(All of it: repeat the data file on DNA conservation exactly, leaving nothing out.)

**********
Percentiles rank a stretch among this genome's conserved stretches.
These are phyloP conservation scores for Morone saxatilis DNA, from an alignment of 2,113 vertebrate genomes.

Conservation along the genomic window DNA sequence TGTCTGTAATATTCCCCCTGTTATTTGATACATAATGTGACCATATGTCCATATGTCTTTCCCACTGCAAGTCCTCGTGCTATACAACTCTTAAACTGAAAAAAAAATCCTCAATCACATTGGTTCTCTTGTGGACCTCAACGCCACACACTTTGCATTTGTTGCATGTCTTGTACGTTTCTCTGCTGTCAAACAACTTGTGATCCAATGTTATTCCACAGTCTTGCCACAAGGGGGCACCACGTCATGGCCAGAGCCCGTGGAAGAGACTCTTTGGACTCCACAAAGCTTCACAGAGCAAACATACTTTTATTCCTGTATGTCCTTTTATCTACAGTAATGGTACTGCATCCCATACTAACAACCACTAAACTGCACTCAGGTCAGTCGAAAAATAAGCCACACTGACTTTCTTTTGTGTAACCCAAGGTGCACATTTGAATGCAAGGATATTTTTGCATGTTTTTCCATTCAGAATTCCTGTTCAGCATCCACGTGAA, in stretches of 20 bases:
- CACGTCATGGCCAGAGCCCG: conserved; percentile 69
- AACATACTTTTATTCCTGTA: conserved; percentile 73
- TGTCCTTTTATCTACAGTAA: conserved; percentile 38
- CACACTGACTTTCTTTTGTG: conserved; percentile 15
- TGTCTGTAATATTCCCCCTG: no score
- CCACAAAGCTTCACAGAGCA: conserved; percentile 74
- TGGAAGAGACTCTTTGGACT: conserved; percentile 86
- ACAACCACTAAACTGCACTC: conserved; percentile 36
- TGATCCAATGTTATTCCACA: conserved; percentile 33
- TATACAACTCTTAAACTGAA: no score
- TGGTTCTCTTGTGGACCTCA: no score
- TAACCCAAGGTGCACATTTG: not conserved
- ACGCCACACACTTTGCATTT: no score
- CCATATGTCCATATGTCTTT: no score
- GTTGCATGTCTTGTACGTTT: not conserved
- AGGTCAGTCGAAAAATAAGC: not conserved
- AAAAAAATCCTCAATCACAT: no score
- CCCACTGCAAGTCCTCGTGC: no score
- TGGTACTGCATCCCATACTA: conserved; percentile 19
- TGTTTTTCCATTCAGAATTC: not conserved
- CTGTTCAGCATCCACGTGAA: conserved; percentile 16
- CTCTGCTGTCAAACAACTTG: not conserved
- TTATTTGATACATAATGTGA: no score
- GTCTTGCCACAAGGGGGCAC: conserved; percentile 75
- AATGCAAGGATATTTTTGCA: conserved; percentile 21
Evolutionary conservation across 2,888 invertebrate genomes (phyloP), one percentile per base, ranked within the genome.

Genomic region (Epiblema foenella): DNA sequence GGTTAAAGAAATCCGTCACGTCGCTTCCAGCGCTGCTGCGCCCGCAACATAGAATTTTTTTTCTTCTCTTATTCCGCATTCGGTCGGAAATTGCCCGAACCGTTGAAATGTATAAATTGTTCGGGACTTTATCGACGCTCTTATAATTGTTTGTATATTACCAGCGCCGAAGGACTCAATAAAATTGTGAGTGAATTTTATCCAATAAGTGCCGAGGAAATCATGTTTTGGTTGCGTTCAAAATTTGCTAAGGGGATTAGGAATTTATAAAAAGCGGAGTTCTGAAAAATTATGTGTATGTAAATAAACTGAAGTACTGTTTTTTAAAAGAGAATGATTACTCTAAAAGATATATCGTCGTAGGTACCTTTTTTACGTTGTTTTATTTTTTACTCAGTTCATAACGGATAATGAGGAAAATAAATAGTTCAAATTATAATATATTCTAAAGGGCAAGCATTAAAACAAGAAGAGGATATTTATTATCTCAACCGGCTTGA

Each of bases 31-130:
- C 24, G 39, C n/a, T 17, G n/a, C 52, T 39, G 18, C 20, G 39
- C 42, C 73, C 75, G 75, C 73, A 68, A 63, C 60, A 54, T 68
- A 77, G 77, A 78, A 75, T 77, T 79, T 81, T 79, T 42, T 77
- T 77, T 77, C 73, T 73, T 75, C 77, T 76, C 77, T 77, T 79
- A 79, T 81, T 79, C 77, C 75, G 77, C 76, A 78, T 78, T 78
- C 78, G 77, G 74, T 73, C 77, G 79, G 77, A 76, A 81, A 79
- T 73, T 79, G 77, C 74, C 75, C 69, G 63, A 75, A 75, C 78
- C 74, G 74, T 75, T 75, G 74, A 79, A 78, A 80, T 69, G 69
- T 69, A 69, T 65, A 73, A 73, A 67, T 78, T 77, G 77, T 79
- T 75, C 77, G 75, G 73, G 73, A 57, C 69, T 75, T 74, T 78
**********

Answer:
Percentiles rank a stretch among this genome's conserved stretches.
These are phyloP conservation scores for Morone saxatilis DNA, from an alignment of 2,113 vertebrate genomes.

Conservation along the genomic window DNA sequence TGTCTGTAATATTCCCCCTGTTATTTGATACATAATGTGACCATATGTCCATATGTCTTTCCCACTGCAAGTCCTCGTGCTATACAACTCTTAAACTGAAAAAAAAATCCTCAATCACATTGGTTCTCTTGTGGACCTCAACGCCACACACTTTGCATTTGTTGCATGTCTTGTACGTTTCTCTGCTGTCAAACAACTTGTGATCCAATGTTATTCCACAGTCTTGCCACAAGGGGGCACCACGTCATGGCCAGAGCCCGTGGAAGAGACTCTTTGGACTCCACAAAGCTTCACAGAGCAAACATACTTTTATTCCTGTATGTCCTTTTATCTACAGTAATGGTACTGCATCCCATACTAACAACCACTAAACTGCACTCAGGTCAGTCGAAAAATAAGCCACACTGACTTTCTTTTGTGTAACCCAAGGTGCACATTTGAATGCAAGGATATTTTTGCATGTTTTTCCATTCAGAATTCCTGTTCAGCATCCACGTGAA, in stretches of 20 bases:
- CACGTCATGGCCAGAGCCCG: conserved; percentile 69
- AACATACTTTTATTCCTGTA: conserved; percentile 73
- TGTCCTTTTATCTACAGTAA: conserved; percentile 38
- CACACTGACTTTCTTTTGTG: conserved; percentile 15
- TGTCTGTAATATTCCCCCTG: no score
- CCACAAAGCTTCACAGAGCA: conserved; percentile 74
- TGGAAGAGACTCTTTGGACT: conserved; percentile 86
- ACAACCACTAAACTGCACTC: conserved; percentile 36
- TGATCCAATGTTATTCCACA: conserved; percentile 33
- TATACAACTCTTAAACTGAA: no score
- TGGTTCTCTTGTGGACCTCA: no score
- TAACCCAAGGTGCACATTTG: not conserved
- ACGCCACACACTTTGCATTT: no score
- CCATATGTCCATATGTCTTT: no score
- GTTGCATGTCTTGTACGTTT: not conserved
- AGGTCAGTCGAAAAATAAGC: not conserved
- AAAAAAATCCTCAATCACAT: no score
- CCCACTGCAAGTCCTCGTGC: no score
- TGGTACTGCATCCCATACTA: conserved; percentile 19
- TGTTTTTCCATTCAGAATTC: not conserved
- CTGTTCAGCATCCACGTGAA: conserved; percentile 16
- CTCTGCTGTCAAACAACTTG: not conserved
- TTATTTGATACATAATGTGA: no score
- GTCTTGCCACAAGGGGGCAC: conserved; percentile 75
- AATGCAAGGATATTTTTGCA: conserved; percentile 21
Evolutionary conservation across 2,888 invertebrate genomes (phyloP), one percentile per base, ranked within the genome.

Genomic region (Epiblema foenella): DNA sequence GGTTAAAGAAATCCGTCACGTCGCTTCCAGCGCTGCTGCGCCCGCAACATAGAATTTTTTTTCTTCTCTTATTCCGCATTCGGTCGGAAATTGCCCGAACCGTTGAAATGTATAAATTGTTCGGGACTTTATCGACGCTCTTATAATTGTTTGTATATTACCAGCGCCGAAGGACTCAATAAAATTGTGAGTGAATTTTATCCAATAAGTGCCGAGGAAATCATGTTTTGGTTGCGTTCAAAATTTGCTAAGGGGATTAGGAATTTATAAAAAGCGGAGTTCTGAAAAATTATGTGTATGTAAATAAACTGAAGTACTGTTTTTTAAAAGAGAATGATTACTCTAAAAGATATATCGTCGTAGGTACCTTTTTTACGTTGTTTTATTTTTTACTCAGTTCATAACGGATAATGAGGAAAATAAATAGTTCAAATTATAATATATTCTAAAGGGCAAGCATTAAAACAAGAAGAGGATATTTATTATCTCAACCGGCTTGA

Each of bases 31-130:
- C 24, G 39, C n/a, T 17, G n/a, C 52, T 39, G 18, C 20, G 39
- C 42, C 73, C 75, G 75, C 73, A 68, A 63, C 60, A 54, T 68
- A 77, G 77, A 78, A 75, T 77, T 79, T 81, T 79, T 42, T 77
- T 77, T 77, C 73, T 73, T 75, C 77, T 76, C 77, T 77, T 79
- A 79, T 81, T 79, C 77, C 75, G 77, C 76, A 78, T 78, T 78
- C 78, G 77, G 74, T 73, C 77, G 79, G 77, A 76, A 81, A 79
- T 73, T 79, G 77, C 74, C 75, C 69, G 63, A 75, A 75, C 78
- C 74, G 74, T 75, T 75, G 74, A 79, A 78, A 80, T 69, G 69
- T 69, A 69, T 65, A 73, A 73, A 67, T 78, T 77, G 77, T 79
- T 75, C 77, G 75, G 73, G 73, A 57, C 69, T 75, T 74, T 78